Carved by harsh winds and ancient glaciers and marked by jagged mountains and fjords, Svalbard, Norway, comprises a group of islands 650 miles inside the Arctic Circle, closer to the North Pole than to Oslo. One of the last true wildernesses, Svalbard is also one of the world’s most important polar bear nurseries, though the place is so unforgiving that even under the best conditions many cubs die of starvation. Yet it is a man-made threat that now imperils the bears. Despite living in remote reaches of the Arctic, Svalbard’s bears carry higher doses of some industrial chemicals than nearly any other wild animal tested. And scientists increasingly suspect that the chemicals— especially polychlorinated biphenyl compounds, or PCBs— are harming the bears, perhaps jeopardizing their survival.
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About 2,000 polar bears, perhaps 10 percent of the world’s population, inhabit Svalbard, and in April, when spring arrives and the midnight sun returns, mother bears and cubs have stirred and left their winter dens. One of the more ominous findings of recent Svalbard research is that many cubs, even before they leave the safety of their dens to confront the elements, already harbor potentially harmful levels of PCBs, absorbed from their mother’s milk.
Ice in the southernmost fjords begins to break up, revealing brilliant cobalt-blue seawater and great ice floes that look like giant white lily pads. Svalbard is desert dry, with 8 to 12 inches of precipitation a year. On overcast days in the northern reaches of Spitsbergen, the archipelago’s largest island, the fjords are still iced over and it is hard to tell where the ice ends and the clouds begin. The ice looks as taut as a bedsheet in some spots, as billowy as a down comforter in others. This vast, silent plain is a favorite spot for polar bear mothers to raise their cubs.
From the front seat of a helicopter, Andy Derocher spots fresh tracks. Even 300 feet up, Derocher, a Canadian scientist with the Norwegian Polar Institute, in Tromsø, Norway, can tell the tracks were made by a mother and two new cubs. Pilot Oddvar Instanes flies side to side, back and forth, skillfully looping and straddling the tracks, trying to follow the erratic path of the bear family. Lounging by a hole in the ice, a seal looks up, as if puzzled by the helicopter’s antics.
“She’s running here,’’ Derocher says, pointing to a row of bear tracks at the edge of a cliff. “I think she’s ahead of us.”
It is Derocher’s seventh season tracking Svalbard’s bears, monitoring their health and testing them for contaminants. He’s one of the score of people on earth who know how to find and catch a polar bear. In nearly 20 years of research in Canada and Norway, he has captured perhaps 4,000. It is no easy thing, finding a polar bear on snow. Like ice, polar bear fur is translucent, and the hollow hair shafts reflect light. It is easier to spot a bear’s tracks than to spot the bear.
Following the tracks, Derocher sees the mother and cubs right below the helicopter. In the chopper’s backseat, Magnus Andersen, his Norwegian colleague, fills a syringe with tranquilizer—the same drug that veterinarians commonly use to anesthetize a dog or cat before operating on it.He injects the pale yellow liquid into a dart and screws it onto a modified shotgun. The pilot dips to about six feet over the mother, so close he can see the coarse hair on her back blowing in the wind. Andersen kneels on one leg and opens the door. A freezing blast of air slaps him in the face. The blades whip up a frenetic whirlwind of snow, masking his view. Andersen, attached by only a thin green climbing rope, hangs out the open door. He takes aim and fires. The smell of gunpowder fills the cabin. “OK,” Andersen says. A dart sticks out of the bear’s rump. Precision is important. If he had hit her in the chest, he would have killed her.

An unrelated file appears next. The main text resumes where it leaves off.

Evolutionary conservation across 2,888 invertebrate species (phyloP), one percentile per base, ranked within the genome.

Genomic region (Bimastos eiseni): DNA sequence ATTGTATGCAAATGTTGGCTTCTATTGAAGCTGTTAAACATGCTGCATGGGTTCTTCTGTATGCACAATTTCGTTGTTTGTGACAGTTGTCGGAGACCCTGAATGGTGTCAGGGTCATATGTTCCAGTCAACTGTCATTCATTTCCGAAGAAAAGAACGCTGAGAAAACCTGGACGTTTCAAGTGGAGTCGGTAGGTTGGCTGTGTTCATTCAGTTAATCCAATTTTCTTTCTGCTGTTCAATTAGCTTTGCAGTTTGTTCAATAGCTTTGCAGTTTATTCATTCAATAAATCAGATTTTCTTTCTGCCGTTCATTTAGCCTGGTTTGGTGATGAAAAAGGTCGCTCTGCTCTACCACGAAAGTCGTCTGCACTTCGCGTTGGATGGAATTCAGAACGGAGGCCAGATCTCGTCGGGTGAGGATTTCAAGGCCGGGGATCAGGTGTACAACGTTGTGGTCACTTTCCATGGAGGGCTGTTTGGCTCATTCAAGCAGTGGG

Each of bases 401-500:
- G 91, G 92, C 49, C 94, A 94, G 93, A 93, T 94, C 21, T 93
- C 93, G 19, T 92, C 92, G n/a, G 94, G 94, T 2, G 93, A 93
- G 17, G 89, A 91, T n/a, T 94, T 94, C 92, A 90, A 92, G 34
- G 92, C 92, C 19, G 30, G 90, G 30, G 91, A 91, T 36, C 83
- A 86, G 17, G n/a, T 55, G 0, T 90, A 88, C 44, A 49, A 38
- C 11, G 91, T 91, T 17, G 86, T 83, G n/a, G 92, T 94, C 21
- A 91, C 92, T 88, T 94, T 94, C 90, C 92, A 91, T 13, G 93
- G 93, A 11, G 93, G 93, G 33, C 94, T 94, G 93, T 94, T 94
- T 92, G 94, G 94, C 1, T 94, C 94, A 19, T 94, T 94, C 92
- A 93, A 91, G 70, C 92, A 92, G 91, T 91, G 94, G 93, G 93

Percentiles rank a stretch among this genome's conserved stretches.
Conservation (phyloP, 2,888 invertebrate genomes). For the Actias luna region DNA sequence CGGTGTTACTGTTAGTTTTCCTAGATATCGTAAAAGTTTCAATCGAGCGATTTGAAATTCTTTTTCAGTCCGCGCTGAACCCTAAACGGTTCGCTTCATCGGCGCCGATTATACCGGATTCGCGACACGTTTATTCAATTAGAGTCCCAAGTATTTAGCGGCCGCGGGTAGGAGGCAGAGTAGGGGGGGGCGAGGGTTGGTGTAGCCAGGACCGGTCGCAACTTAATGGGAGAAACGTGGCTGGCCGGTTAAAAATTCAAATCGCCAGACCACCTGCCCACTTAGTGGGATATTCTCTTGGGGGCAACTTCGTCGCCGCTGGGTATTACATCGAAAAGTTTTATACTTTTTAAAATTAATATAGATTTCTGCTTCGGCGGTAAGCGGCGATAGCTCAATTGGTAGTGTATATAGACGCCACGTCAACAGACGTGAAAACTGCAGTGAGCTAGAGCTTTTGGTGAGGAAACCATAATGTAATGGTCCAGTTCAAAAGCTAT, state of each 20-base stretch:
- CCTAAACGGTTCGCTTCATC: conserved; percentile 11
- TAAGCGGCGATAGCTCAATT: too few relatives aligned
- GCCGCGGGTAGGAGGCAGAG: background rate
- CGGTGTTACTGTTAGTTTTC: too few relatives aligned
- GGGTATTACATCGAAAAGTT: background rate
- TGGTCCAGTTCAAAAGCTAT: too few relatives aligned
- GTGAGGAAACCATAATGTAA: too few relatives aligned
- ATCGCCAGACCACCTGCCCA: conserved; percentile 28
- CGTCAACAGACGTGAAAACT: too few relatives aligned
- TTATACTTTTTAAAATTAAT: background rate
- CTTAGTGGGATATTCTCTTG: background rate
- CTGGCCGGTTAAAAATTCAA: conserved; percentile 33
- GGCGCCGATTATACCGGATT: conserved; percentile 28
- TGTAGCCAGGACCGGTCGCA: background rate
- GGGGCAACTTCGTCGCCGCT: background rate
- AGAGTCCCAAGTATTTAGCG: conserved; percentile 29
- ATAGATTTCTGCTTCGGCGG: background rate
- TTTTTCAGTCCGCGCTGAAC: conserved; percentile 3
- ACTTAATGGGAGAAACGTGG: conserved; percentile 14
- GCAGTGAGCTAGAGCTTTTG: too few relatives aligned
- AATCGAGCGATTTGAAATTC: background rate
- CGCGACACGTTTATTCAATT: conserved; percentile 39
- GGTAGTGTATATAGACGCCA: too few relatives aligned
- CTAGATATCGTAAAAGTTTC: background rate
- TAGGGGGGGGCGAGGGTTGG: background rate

Within minutes, the mother is starting to wobble. After another few minutes, she lies down on her stomach, panting heavily, eyes open but still, one giant paw splayed back. The cubs nuzzle her, trying to waken her, then settle down beside her. They are wide-eyed and curious as the helicopter lands and Derocher and Andersen cautiously approach on foot, their boots crunching in the crusty snow. The two men circle the bears slowly.
Derocher is a big man, 6-foot-3 and 225 pounds, but the mother bear is twice his weight. Amale bear can weigh nearly a ton. Derocher knows polar bears well enough to fear them, and he and Andersen always wear loaded .44 Magnum pistols holstered on their waists. A few years earlier, two young tourists were mauled to death by a bear outside Longyearbyen, Svalbard’s largest settlement (pop. 1,600). Now, as soon as visitors set foot in Svalbard, they are handed a pamphlet with a photograph of two bears ripping apart a carcass—seal, presumably. The animal’s entrails are exposed in a bloody pulp, and the pamphlet warns in bold red letters: “TAKE THE POLAR BEAR DANGER SERIOUSLY!” Derocher never forgets that advice. He doesn’t like being on the bear’s turf, so he watches his back. “It’s never the bear we’re drugging that’s dangerous,” he says in a Canuck accent that sounds a bit Irish in its rustic lilt. “It’s always the bear you don’t see.”
The cubs, which are about 4 months old, are as adorable and innocent as their mother is deadly. At 45 pounds apiece, they are about the size of Derocher’s 6-year-old daughter and just as harmless. Gloveless, Derocher strokes the soft fur on one, and Andersen holds out a finger for the other to sniff and lick. They are the first human beings these cubs have seen, and may be the last. Andersen gently loops ropes around their necks and tethers them to their mother to keep them from bolting. Without her, they would die.